Questions and Answers:

Operator

[Operator Instructions] Our first question comes from Bryan Maher with B. Riley, FBR. Please go ahead.

Bryan Maher -- B. Riley -- Analyst

Good morning. Thank you for all that information. Pretty helpful. David, when you think about releasing activity for next year and the amount to vacate versus what you're seeing in your discussions with existing and potential new tenants -- and maybe this is better question for Chris, I don't know. But when you think about year-end 2021, how much of that to-vacate space do you think either gets sold or released?

Christopher Bilotto -- Vice President And Chief Operating Officer

Yeah, Brian, I mean I think it's going to be difficult to really understand with our capital recycling program. The properties themselves consists of various types, including some stabilized, some with near-term expirations or high capital needs -- some, as I mentioned, Fresno, with the upcoming vacancy. So it's going to be difficult to determine how that actually is received in the market. And so, I think really, our goal is to get these properties out in the market this quarter that we're in now, and be in a position as we get on to next quarter's earnings to provide some more guidance around year-end projections and kind of how that capital recycling program is coming together.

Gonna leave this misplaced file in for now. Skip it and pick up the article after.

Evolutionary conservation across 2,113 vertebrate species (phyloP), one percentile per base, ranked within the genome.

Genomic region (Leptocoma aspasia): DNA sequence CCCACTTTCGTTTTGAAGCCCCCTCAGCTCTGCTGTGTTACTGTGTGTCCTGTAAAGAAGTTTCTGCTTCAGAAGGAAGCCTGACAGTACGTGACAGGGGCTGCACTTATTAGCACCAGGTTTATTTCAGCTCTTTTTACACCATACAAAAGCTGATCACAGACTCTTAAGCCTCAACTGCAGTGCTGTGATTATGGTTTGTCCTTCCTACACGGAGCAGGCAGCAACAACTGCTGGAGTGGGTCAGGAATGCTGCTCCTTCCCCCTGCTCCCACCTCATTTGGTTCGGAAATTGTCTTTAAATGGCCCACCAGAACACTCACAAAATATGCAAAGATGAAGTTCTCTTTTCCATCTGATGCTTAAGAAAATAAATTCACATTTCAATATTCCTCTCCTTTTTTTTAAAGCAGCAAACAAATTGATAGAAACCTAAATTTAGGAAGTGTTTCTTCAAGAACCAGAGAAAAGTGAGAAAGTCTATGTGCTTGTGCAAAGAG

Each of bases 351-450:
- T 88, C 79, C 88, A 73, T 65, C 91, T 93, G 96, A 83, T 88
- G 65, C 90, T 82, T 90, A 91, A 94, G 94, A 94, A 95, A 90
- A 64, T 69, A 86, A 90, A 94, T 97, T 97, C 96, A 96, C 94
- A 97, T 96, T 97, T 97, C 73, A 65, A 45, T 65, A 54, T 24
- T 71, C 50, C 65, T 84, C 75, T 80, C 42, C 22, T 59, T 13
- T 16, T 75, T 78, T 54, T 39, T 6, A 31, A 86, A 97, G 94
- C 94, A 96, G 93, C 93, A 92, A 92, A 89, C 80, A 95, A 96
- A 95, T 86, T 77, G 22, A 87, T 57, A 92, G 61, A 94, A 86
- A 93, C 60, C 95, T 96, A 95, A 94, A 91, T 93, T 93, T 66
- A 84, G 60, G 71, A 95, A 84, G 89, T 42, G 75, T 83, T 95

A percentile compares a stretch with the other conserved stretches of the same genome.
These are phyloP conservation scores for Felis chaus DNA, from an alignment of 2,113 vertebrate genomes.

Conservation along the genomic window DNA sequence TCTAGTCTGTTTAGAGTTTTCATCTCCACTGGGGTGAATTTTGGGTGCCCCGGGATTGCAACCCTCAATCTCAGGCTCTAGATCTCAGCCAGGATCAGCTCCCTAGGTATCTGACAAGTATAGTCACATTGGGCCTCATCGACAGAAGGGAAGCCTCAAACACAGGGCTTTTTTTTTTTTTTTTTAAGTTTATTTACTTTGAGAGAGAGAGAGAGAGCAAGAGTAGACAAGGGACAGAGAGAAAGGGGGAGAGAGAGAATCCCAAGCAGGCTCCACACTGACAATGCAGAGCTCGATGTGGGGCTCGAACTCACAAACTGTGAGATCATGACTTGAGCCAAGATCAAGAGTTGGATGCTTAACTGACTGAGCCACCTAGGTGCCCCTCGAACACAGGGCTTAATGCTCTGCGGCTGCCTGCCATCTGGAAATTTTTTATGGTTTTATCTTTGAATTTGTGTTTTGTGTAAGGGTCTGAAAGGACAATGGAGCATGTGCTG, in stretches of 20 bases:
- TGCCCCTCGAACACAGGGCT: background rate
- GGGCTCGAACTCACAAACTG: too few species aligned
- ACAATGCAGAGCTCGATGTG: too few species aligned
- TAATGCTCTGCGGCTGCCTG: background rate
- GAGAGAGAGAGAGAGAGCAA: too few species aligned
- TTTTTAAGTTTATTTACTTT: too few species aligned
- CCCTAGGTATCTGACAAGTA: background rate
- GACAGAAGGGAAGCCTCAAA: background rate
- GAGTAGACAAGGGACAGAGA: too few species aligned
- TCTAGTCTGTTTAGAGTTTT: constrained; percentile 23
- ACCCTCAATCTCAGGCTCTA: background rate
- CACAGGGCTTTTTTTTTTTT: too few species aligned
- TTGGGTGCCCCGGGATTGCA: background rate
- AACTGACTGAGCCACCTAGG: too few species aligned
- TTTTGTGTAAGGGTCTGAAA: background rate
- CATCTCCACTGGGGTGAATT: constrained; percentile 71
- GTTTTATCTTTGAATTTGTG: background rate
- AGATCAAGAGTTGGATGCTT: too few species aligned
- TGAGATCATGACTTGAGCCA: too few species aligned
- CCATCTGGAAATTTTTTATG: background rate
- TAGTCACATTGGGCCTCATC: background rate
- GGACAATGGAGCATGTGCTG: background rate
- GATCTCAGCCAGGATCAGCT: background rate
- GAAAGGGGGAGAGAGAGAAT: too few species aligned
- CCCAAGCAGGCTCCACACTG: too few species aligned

David Blackman -- President And Chief Executive Officer